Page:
How to Tell the Difference Between IT Fads and Trends

Before committing your organization to an emerging technology or methodology, you should first determine its staying power.

2 Min Read
How to Tell the Difference Between IT Fads and Trends
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IT fads. The list is seemingly endless. Business supercomputers, RFID, the UK's NHS civilian IT project, and floating data centers, to name just a few famous flops.

The difference between a fad and a trend is staying power, states Scott Buchholz, emerging technology research managing director, and government and public services chief technology officer, with Deloitte Consulting. “Fads tend to come and go very quickly, whereas trends tend to last for years or decades, evolving and changing as they go.”

Fads often fall into the “too good to be true” category, Buchholz notes. “They're the silver bullets, the trivial solutions to wicked problems, and the empty promises of full buzzword compliance.”

Falling for a fad could ultimately hinder an organization's innovation team. “Depending on your budget and scope, you may only have a chance to take a couple of ‘big swings’ each year,” says Mike Storiale, vice president, innovation development, at consumer financial services firm Synchrony. Time wasted on a fad can delay, or perhaps even halt, work on a truly useful initiative.

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Trends generally present a clear business value. Unlike fads, trends are typically logical evolutions rooted in previously successful innovations. “For example, recommendation engines evolved from rules-based models to statistics to machine learning,” Buchholz explains. “Microservices evolved out of a long history of web services, service-oriented architecture, remote object calls, and more.”

A genuine trend can also unlock new possibilities. “Autonomous driving could make it possible for people to live, work, and vacation farther away,” Storiale says. Self-driving vehicles could also permanently shift shopping trends and disrupt the ways vehicles are acquired, insured, and serviced.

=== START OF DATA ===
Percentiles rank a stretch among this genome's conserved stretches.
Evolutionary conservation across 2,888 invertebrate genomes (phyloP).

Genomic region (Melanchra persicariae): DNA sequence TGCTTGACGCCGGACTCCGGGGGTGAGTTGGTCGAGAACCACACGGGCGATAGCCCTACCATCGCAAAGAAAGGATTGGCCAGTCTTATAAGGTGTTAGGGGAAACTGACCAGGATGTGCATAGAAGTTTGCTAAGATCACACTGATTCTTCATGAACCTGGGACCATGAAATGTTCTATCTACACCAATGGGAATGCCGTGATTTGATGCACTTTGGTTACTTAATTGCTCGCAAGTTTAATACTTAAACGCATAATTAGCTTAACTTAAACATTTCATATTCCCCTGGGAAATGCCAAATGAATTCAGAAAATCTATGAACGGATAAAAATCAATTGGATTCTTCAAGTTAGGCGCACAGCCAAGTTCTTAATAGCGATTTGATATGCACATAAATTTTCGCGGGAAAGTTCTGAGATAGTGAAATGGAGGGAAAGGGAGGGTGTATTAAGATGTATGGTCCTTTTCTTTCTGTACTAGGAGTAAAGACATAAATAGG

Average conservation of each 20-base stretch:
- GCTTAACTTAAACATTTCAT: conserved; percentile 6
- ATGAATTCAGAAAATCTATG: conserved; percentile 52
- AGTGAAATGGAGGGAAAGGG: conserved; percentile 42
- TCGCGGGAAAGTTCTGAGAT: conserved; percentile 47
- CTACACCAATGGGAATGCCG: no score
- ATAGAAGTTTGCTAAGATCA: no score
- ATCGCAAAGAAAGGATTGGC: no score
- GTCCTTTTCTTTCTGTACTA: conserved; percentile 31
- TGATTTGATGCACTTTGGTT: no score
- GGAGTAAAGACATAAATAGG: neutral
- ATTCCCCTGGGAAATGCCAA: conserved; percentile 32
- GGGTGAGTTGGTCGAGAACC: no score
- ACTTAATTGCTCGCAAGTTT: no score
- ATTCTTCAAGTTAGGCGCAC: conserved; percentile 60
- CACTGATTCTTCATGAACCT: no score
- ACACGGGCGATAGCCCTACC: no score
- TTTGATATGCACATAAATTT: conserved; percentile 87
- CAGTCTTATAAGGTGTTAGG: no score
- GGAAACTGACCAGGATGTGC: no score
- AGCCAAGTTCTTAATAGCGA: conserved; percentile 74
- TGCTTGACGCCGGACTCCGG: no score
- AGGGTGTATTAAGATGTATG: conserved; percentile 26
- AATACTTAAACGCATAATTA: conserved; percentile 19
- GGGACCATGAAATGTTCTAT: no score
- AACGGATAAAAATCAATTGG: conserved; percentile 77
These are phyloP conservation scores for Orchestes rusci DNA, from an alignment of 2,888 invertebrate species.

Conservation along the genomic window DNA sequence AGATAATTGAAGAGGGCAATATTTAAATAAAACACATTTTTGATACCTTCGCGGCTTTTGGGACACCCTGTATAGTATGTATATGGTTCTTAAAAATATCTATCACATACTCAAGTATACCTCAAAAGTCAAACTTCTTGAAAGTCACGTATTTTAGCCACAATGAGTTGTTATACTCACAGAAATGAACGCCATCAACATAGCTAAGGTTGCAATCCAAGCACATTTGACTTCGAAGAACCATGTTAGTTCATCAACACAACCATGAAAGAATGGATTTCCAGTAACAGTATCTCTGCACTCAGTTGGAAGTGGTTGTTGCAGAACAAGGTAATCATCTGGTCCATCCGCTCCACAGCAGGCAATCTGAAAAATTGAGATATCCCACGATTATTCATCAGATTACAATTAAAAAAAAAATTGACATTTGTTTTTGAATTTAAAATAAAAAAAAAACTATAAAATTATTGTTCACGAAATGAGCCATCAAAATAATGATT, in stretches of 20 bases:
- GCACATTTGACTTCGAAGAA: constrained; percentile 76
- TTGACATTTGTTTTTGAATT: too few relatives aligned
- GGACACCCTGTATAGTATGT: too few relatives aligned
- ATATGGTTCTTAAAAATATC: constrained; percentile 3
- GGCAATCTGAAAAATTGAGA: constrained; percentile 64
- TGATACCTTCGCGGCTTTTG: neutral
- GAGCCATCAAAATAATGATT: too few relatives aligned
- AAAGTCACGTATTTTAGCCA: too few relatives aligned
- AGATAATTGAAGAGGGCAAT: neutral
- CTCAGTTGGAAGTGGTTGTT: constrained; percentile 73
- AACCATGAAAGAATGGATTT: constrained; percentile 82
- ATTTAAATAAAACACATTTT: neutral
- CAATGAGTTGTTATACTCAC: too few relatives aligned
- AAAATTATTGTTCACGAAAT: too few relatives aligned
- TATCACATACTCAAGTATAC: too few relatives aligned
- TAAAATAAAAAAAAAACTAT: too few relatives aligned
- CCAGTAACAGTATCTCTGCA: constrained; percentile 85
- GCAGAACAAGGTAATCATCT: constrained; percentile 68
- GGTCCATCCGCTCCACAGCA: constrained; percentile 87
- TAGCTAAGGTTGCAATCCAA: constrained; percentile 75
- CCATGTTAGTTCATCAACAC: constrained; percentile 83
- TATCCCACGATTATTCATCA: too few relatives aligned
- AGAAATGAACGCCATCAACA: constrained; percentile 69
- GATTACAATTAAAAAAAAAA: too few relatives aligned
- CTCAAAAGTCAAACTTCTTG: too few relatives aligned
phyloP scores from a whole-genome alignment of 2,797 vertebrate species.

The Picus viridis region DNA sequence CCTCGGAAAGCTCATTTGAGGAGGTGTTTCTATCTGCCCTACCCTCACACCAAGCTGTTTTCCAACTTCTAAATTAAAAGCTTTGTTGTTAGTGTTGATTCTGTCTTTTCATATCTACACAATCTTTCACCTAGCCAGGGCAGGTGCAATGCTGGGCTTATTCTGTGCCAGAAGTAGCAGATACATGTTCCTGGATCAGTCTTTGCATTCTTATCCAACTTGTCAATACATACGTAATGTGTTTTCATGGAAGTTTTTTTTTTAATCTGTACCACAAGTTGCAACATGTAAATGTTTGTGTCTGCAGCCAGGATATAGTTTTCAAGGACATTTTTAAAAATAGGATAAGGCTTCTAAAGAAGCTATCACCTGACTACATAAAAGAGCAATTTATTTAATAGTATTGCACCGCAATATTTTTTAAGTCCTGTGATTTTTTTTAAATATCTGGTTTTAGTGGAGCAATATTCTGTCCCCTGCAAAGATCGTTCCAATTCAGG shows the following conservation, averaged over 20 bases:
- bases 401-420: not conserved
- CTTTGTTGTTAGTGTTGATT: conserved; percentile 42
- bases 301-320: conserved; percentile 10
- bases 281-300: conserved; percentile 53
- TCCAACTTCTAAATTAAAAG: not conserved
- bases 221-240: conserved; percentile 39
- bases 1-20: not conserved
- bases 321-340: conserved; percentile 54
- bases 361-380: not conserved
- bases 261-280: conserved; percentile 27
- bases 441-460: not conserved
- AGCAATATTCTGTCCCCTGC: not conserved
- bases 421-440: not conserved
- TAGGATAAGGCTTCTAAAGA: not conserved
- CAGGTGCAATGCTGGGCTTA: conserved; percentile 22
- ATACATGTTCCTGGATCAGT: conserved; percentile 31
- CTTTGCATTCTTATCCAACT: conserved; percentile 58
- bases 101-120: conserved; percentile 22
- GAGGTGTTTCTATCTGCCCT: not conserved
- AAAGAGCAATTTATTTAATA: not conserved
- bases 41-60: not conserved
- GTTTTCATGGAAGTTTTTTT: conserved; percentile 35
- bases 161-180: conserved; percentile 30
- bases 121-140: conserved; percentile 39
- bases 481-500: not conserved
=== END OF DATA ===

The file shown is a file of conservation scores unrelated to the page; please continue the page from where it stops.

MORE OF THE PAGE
Due Diligence

IT industry consultants rely on networks of hundreds or even thousands of experts to guide their technology research and reach decisions. “For those without that support infrastructure, getting advice from a trusted, independent expert can be very helpful,” Buchholz says.

Follow the money, advises Joel Martin, executive research leader at business consulting and research firm HFS Research. “If there's a way to monetize the offering, investors will invest in the due diligence to make it happen,” he says. While strong financial backing doesn’t necessarily guarantee success, it likely will attract followers looking to mimic or copy the innovation, strengthening its potential for long-term success.

Business outcomes are generally fed from three directions: by increased revenue, decreased costs, or new revenue streams, says Prashant Kelker, partner and Americas lead, digital sourcing, and solutions, with global technology research and advisory firm ISG. “The more we can combine business outcomes with new developments, the more we will be able to justify the ‘why’, and separate trends from fads.”

Read the rest of this article on InformationWeek.

About the Author(s)

John Edwards, Featured Contributor

Technology JournalistA veteran technology journalist, John Edwards has written for a wide range of publications, including the New York Times, Washington Post, CFO Magazine, CIO Magazine, InformationWeek, Defense Systems, Defense News/C4ISR&N, IEEE Signal Processing Magazine, IEEE Computer, The Economist Intelligence Unit, Law Technology News, Network World, Computerworld and Robotics Business Review. He is also the author of several books on business-technology topics. A New York native, John now lives and works in Gilbert, Arizona.

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